Where was I the last time when I finished my last build?

Updated 8 August 2020

Where was I the last time when I finished my last build?

Building Monogram 1/48 scale SBD Dauntless.

Where was I?

I had found all about Gérard Pelletier, a French-Canadian air gunner, who is still missing since September 3rd, 1942.


Then I bought some model kits…

And I created a blog about RAF 264 Squadron, and along the way finding a new addictive hobby…

Colorising photos!

Avro Anson


A mail carrier B-17 with the RCAF


Learning more about Buzz Beurling


More on these 425 Alouette Squadron airmen

About a postwar Mosquito in Canada


More 425 Alouette Squadron airmen


Ground crew posing with a RCAF 410 Squadron Defiant based at RAF Drem

A French-Canadian fighter pilot Joseph Desloges who took part in the Battle of Britain.


A modified painting of a BCATP Fairey Battle

Two well-known RAF 264 Squadron pilot and air gunner


Pilots with RCAF 416 Squadron


425 Alouette Squadron (September 1944)


Buzz Beurling’s friend




Gordon McKenzie Hill, a RCAF 416 Squadron pilot


A Fleet Finch stationed at No.4 EFTS Windsor Mills, Quebec


Fleet Finches stationed at No.4 EFTS Windsor Mills, Quebec  (1940)



A Typhoon pilot


Gordon McKenzie Hill, a RCAF 416 Squadron pilot


425 Alouette Squadron Handley Page Halifax III



Laurent Lamontagne, a friend’s father


Jean-Paul Corbeil and Pierre Gauthier with 425 Alouette (May 1944)


“Tush” Laviolette (425 Squadron)


LAC Leslie Scott






Sergeant Gérard Pelletier


Squadron Leader Chadburn (416 Squadron)


A Tiger Moth stationed at No.4 EFTS Windsor Mills, Quebec


Tiger Moths stationed at No.4 EFTS Windsor Mills, Quebec


Hawker Typhoon


Picture colorised for Clarence Simonsen to be used for an upcoming research.

Where was I the last time when I finished my last build?

I thought you would never ask!

Next time…

Revisiting the Past

There are things you just can’t explain. For one there is my passion for airplanes since 1958, and my passion for the history of World War Two.

I studied to be a history teacher in the mid 60s. Graduating in 1970, I only taught history for two years out of 34. Being a young teacher in 1970, I got what was the least interesting subject to teach for other teachers in my school…

Religious education.

I taught that subject for two years, which I must say I have enjoyed teaching. Then, in the third year, English as a second language was added to my teacher’s task since I was bilingual.

A year later, the school principal needed a second history teacher…

I had finally made it!

My dream had finally come through…however that dream would last for only two years before I got shipped back to teaching English as a second language for the rest of the 70s. Later in 1980, I was transfered to another school board teaching English as a second language to 14 groups of 9 to 12 years-old kids. In 1981 I became a 6th grade teacher. I taught 6th grade for 15 years. In 1997, I got promoted to 5th grade, and I retired in 2004.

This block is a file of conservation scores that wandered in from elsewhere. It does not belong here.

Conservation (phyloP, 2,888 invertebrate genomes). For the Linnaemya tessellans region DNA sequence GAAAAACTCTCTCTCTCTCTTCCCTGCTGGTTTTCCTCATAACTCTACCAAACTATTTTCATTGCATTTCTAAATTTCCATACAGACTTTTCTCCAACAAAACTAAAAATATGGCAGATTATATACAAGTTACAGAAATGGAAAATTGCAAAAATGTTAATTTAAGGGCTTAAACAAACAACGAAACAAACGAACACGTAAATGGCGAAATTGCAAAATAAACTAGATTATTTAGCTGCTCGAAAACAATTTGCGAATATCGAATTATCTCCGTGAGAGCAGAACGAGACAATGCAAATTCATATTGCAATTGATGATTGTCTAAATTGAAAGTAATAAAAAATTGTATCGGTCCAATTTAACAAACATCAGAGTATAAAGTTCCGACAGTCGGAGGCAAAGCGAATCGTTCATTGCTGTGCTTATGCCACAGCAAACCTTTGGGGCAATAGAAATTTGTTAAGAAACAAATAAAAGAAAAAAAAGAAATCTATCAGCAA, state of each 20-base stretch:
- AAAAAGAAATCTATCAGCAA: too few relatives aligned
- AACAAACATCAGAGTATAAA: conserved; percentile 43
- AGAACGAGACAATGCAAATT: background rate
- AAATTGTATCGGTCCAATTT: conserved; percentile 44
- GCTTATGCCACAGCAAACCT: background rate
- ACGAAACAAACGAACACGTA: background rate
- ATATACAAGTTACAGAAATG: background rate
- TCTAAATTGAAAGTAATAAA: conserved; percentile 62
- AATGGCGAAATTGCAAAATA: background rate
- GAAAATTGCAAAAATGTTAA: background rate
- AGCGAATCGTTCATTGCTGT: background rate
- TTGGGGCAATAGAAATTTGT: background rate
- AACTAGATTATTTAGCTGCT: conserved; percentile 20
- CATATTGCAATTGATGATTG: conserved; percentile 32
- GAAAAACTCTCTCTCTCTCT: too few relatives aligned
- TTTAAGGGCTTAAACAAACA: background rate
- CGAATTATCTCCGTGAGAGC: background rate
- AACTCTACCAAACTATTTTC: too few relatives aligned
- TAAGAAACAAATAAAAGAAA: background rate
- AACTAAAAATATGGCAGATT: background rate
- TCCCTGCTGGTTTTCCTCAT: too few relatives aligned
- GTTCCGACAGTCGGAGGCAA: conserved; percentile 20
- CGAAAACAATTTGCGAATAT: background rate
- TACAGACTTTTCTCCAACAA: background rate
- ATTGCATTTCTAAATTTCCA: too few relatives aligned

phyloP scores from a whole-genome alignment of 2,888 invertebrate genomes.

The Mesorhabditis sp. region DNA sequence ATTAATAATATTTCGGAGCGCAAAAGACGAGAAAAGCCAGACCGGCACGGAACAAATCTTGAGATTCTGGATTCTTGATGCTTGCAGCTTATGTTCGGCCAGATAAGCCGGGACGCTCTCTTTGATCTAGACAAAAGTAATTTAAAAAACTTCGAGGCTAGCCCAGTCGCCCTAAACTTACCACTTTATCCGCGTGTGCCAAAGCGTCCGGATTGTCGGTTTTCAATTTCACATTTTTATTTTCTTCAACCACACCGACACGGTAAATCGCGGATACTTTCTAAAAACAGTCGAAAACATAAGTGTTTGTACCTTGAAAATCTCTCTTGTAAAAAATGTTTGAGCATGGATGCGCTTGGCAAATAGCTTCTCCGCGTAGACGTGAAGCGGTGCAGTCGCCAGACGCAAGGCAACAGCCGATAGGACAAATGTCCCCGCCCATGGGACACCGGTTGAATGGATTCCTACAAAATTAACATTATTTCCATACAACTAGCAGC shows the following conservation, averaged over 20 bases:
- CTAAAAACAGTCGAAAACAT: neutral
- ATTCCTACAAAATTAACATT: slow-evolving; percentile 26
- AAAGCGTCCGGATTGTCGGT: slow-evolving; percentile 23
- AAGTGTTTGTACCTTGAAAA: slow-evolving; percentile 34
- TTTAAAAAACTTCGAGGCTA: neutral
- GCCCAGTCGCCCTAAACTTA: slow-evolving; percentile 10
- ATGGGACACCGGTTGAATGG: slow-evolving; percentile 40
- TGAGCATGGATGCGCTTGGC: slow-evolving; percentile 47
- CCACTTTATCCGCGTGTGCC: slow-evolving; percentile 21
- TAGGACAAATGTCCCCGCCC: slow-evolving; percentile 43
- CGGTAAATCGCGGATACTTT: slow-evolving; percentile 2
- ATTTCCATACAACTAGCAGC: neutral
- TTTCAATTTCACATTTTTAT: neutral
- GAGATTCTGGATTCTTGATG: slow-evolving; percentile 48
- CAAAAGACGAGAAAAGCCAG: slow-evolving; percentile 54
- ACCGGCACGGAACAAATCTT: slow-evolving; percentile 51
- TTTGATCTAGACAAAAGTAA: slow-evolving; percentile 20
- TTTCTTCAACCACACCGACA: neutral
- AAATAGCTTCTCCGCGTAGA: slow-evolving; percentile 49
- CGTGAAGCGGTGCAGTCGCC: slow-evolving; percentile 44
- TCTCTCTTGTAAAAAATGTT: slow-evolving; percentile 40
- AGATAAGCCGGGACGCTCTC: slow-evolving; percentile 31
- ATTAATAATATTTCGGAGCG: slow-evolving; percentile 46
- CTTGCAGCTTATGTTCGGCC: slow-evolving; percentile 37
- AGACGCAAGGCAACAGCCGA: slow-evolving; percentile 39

Revisiting the past is what I have been doing since 2008 with my first blog. It was a blog about genealogy written in French. I appropriately named it Nos ancêtres. I then created Our Ancestors, its English version, with the goal of reaching out for distant relatives in the U.S. and finding out more about my great-grandfather Stanislas Lagacé aka Dennis Lagassee.

Then, in July 2009, my wife’s uncle dropped a bombshell in a family reunion. More like a torpedo. He had been a stoker aboard a Canadian destroyer during World War Two torpedoed off the coast of France on April 29, 1944. I had never heard about HMCS Athabaskan which tells you a lot about what kind of history I was taught in the 60s.

This is when I decided to write about HMCS Athabaskan on my third blog Souvenirs de guerre. Lest We Forget, the English version, followed soon because many English speaking people were sharing so much information, stories, and pictures about HMCS Athabaskan.

I could go on and on with this story and tell you why I got to write 28 blogs about World War Two… You don’t have to count them nor read them all.

US Navy Night Fighter Squadron VF(N)-101

Souvenirs de guerre

British Commonwealth Air Training Plan

A Very Unlikely Hero

Edmund Poscavage

Lest We Forget

On Eternal Patrol

Pilote de Spitfire – Spitfire Pilot

Preserving the past

RAF 33 Squadron

RAF 68 Squadron

RAF 122 Squadron

RAF 203 Squadron

RAF 21 Squadron

RAF 23 Squadron

RAF 238 Squadron

RAF 249 Squadron

RAF 293 Squadron

RCAF 128 (F) Squadron

RCAF 420 Snowy Owl

RCAF 425 Les Alouettes

RCAF 425 Les Alouettes II

RCAF No. 401 squadron

RCAF No. 403 Squadron

RCAF No. 443 Squadron

Remembering HMCS Regina K- 234

Sergeant Gerald Thomas Padden

The Smith Brothers

Updated 5 August 2020

There are even more blogs!

Revisiting the past is what I do on this blog about building vintage model kits that were stored in the 80s in my basement.


Thanks to Amateur airplanes My Forgotten Hobby has been a part of my life since December 2013, and I have enjoyed every post I wrote or reblogged from others, as well as post No.500.

Let’s dream!


Lest We Forget

Merriam-Webster says…

Definition of lest we forget

formal + literary

  1. :  it should not be forgotten <She’s a talented singer and, lest we forget, a fine musician as well.>

I say…

They should not be forgotten…


Robert L. Price MIA



VF-5 USS Saratoga, 15 July, 1942

Collection Richard Emerson Harmer  (courtesy Tom Harmer)